Category Archives: PRE

Reversal of Paramagnetic Effects by Electron Spin Saturation #DNPNMR

Jain, Sheetal K., Ting A. Siaw, Asif Equbal, Christopher B. Wilson, Ilia Kaminker, and Songi Han. “Reversal of Paramagnetic Effects by Electron Spin Saturation.” The Journal of Physical Chemistry C 122, no. 10 (March 15, 2018): 5578–89.

https://doi.org/10.1021/acs.jpcc.8b00312.

We present a study in which both significant dynamic nuclear polarization (DNP) enhancement of 7Li NMR and reversal of the paramagnetic effects (PEs) are achieved by microwave (μw) irradiation-induced electron spin saturation of nitroxide radicals at liquid-helium temperatures. The reversal of the PE was manifested in significant narrowing of the 7Li NMR line and reversal of the paramagnetic chemical shift under DNP conditions. The extent of the PE was found to decrease with increased saturation of the electron paramagnetic resonance line, modulated as a function of microwave (μw) power, frequency, duration of irradiation, and gating time between μw irradiation and NMR detection. The defining observation was the shortening of the electron phase memory time, Tm, of the excited observer spins with increasing μw irradiation and concurrent electron spin saturation of the electron spin bath. This and a series of corroborating studies reveal the origin of the NMR line narrowing to be the reversal of paramagnetic relaxation enhancement (PRE), leading us to debut the term REversal of PRE by electron Spin SaturatION (REPRESSION). The shortening of electron Tm of any paramagnetic system as a function of electron spin saturation has not been reported to date, making REPRESSION a discovery of this study. The reversal of the paramagnetic dipolar shift is due to the decrease in electron spin order, also facilitated by electron spin saturation. This study offers new fundamental insights into PE under DNP conditions and a method to detect and identify NMR signal proximal to paramagnetic sites with reduced or minimal line broadening.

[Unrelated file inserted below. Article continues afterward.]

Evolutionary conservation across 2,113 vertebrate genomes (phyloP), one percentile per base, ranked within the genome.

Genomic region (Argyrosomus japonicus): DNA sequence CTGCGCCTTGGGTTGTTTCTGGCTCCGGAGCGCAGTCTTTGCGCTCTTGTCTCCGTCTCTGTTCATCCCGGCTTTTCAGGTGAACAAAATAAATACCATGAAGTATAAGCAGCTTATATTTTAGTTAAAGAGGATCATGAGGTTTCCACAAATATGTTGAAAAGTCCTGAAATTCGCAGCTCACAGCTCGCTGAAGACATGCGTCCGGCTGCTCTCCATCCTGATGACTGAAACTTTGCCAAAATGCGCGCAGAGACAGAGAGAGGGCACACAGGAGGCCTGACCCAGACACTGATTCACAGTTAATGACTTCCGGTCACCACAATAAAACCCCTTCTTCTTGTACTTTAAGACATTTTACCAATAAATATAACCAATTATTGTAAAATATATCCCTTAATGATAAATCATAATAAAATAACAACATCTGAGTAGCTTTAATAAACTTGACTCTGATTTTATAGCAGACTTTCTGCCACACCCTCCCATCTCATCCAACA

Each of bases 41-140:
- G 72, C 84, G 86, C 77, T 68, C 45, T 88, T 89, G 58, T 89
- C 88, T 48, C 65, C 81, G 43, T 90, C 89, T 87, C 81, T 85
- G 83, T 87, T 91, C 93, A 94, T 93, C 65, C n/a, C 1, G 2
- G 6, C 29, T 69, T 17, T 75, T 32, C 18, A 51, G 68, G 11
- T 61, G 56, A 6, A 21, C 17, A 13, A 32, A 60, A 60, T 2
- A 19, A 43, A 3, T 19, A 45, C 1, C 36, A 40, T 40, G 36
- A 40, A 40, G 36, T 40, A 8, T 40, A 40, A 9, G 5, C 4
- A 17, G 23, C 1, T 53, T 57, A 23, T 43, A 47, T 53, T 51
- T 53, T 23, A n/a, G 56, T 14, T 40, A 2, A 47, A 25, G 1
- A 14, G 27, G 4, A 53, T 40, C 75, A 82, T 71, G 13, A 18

Shortening spin-lattice relaxation using a copper-chelated lipid at low-temperatures – A magic angle spinning solid-state NMR study on a membrane-bound protein

This article is not about DNP. However, the authors describe how to use paramagnetic relaxation enhancers to speed up the data acquisition and with this increase the sensitivity. A similar effect happens when a paramagnetic polarization agent is used in a DNP-NMR experiment and often the only reason why it is actually possible to run 1H-DNP-NMR experiments with recycling delays of several seconds is because of the relaxation enhancing nature of the polarizing agent.

Yamamoto, K., et al., Shortening spin-lattice relaxation using a copper-chelated lipid at low-temperatures – A magic angle spinning solid-state NMR study on a membrane-bound protein. J Magn Reson, 2013. 237(0): p. 175-81.

http://www.ncbi.nlm.nih.gov/pubmed/24246881

Inherent low sensitivity of NMR spectroscopy has been a major disadvantage, especially to study biomolecules like membrane proteins. Recent studies have successfully demonstrated the advantages of performing solid-state NMR experiments at very low and ultralow temperatures to enhance the sensitivity. However, the long spin-lattice relaxation time, T1, at very low temperatures is a major limitation. To overcome this difficulty, we demonstrate the use of a copper-chelated lipid for magic angle spinning solid-state NMR measurements on cytochrome-b5 reconstituted in multilamellar vesicles. Our results on multilamellar vesicles containing as small as 0.5mol% of a copper-chelated lipid can significantly shorten T1 of protons, which can be used to considerably reduce the data collection time or to enhance the signal-to-noise ratio. We also monitored the effect of slow cooling on the resolution and sensitivity of (13)C and (15)N signals from the protein and (13)C signals from lipids.

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